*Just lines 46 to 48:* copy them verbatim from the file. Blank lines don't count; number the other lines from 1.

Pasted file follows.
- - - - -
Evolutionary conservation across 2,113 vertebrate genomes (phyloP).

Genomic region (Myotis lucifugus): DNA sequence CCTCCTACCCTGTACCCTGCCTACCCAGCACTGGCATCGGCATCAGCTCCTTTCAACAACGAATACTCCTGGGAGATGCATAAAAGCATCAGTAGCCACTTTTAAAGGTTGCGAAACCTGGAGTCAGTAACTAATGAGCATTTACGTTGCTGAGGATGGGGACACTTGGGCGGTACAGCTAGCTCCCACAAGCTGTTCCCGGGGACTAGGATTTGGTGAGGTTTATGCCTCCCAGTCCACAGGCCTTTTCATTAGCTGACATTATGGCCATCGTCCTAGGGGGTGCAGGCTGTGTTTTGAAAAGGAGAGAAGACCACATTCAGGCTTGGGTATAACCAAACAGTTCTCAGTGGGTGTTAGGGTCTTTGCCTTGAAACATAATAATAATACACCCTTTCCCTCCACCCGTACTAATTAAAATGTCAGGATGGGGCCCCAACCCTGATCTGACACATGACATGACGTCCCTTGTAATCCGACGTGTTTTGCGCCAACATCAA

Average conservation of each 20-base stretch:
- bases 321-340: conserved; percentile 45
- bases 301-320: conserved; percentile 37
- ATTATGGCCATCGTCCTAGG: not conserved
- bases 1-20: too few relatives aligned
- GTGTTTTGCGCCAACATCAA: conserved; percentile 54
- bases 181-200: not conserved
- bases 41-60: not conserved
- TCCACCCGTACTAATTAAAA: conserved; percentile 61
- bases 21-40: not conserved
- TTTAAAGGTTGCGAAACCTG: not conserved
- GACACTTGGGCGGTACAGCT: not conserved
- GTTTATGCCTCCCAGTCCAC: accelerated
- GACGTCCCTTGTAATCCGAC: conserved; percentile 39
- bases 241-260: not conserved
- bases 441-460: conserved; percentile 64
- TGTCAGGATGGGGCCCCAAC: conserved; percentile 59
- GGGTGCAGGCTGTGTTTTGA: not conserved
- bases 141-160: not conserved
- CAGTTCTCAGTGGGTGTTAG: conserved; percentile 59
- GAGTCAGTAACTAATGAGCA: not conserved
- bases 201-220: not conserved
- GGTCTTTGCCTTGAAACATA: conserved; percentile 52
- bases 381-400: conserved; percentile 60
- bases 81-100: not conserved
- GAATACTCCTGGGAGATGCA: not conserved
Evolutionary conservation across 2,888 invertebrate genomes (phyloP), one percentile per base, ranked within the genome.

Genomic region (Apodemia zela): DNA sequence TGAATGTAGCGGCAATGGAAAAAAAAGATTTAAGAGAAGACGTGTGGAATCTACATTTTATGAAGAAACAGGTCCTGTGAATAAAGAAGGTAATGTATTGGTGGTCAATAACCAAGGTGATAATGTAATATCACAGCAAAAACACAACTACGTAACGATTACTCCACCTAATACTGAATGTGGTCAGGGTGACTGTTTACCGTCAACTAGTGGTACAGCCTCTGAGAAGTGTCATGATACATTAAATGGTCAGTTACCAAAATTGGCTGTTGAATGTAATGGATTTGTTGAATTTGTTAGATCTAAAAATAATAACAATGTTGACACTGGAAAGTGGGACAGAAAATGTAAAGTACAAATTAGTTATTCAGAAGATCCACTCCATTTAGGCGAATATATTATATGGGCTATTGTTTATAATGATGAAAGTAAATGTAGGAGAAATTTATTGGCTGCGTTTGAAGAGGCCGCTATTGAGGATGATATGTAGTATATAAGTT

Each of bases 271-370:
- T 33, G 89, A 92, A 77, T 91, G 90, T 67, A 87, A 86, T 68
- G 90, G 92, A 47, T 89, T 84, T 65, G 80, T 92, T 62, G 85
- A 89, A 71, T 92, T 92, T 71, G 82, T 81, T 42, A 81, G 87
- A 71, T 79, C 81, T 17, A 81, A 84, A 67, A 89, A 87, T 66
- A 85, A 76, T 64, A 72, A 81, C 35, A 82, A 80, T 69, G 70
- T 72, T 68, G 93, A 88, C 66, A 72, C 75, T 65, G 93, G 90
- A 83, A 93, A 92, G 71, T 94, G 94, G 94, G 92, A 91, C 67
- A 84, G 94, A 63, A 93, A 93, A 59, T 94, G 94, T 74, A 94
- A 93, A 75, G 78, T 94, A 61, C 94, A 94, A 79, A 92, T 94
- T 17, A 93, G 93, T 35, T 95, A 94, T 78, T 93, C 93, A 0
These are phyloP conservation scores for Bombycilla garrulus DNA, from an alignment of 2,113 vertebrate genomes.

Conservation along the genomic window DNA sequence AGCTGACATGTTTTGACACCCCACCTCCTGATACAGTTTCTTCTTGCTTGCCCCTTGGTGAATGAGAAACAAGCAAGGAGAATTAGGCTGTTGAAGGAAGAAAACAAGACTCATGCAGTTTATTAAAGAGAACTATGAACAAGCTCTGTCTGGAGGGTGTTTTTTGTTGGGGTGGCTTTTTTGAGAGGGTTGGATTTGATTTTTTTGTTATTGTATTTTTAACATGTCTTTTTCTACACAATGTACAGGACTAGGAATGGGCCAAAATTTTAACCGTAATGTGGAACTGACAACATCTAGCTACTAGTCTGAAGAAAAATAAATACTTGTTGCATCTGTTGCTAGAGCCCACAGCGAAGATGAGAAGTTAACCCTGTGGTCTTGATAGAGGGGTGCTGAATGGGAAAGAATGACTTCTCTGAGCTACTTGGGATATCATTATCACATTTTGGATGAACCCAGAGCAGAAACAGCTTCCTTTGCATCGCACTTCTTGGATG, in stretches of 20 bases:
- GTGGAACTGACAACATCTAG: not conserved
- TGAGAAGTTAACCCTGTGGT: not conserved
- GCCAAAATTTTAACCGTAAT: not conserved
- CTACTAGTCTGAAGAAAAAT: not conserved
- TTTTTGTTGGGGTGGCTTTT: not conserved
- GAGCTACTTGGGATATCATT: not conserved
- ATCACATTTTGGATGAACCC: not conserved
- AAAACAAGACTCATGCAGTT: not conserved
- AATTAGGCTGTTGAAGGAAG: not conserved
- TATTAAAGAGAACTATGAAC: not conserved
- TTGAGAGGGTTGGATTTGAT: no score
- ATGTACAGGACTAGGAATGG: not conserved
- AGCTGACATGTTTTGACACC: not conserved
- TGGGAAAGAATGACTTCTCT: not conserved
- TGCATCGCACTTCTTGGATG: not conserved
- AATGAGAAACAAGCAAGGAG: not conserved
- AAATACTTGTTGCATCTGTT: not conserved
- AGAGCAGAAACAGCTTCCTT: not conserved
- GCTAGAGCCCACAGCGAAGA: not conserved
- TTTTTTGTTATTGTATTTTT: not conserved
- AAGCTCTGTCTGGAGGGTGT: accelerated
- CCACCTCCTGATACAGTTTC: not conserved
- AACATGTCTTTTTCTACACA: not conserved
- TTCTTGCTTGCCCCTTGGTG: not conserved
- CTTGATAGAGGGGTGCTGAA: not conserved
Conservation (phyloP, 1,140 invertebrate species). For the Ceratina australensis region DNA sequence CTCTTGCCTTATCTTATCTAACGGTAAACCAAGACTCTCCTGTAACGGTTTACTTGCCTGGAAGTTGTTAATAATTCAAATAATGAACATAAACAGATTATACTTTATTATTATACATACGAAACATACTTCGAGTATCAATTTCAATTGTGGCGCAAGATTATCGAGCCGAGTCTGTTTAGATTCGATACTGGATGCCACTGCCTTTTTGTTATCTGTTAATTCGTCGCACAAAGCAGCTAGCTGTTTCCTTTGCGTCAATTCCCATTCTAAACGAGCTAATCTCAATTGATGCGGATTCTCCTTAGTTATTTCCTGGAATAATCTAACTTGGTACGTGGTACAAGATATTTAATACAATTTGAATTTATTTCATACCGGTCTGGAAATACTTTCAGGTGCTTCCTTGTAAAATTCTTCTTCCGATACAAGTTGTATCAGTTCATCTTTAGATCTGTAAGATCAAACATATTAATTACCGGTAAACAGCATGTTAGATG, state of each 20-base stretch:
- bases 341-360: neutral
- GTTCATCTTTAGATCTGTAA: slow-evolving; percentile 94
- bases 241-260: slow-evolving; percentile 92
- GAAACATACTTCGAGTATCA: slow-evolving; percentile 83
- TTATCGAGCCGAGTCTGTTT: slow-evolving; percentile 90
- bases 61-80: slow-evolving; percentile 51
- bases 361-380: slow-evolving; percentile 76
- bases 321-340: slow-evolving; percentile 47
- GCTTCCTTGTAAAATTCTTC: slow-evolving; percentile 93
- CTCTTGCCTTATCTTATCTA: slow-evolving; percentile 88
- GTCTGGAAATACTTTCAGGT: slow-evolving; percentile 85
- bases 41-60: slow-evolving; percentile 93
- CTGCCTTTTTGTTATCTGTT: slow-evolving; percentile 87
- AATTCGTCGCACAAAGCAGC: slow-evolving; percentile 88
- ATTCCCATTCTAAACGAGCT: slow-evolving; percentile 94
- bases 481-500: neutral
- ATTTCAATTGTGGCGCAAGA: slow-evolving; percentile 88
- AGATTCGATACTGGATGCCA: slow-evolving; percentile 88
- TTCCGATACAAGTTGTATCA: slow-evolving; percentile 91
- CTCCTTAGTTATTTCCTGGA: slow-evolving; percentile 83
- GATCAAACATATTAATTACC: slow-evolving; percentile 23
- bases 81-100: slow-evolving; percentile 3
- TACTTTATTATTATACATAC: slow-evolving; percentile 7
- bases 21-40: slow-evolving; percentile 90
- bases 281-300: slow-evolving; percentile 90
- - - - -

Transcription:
- GCCAAAATTTTAACCGTAAT: not conserved
- CTACTAGTCTGAAGAAAAAT: not conserved
- TTTTTGTTGGGGTGGCTTTT: not conserved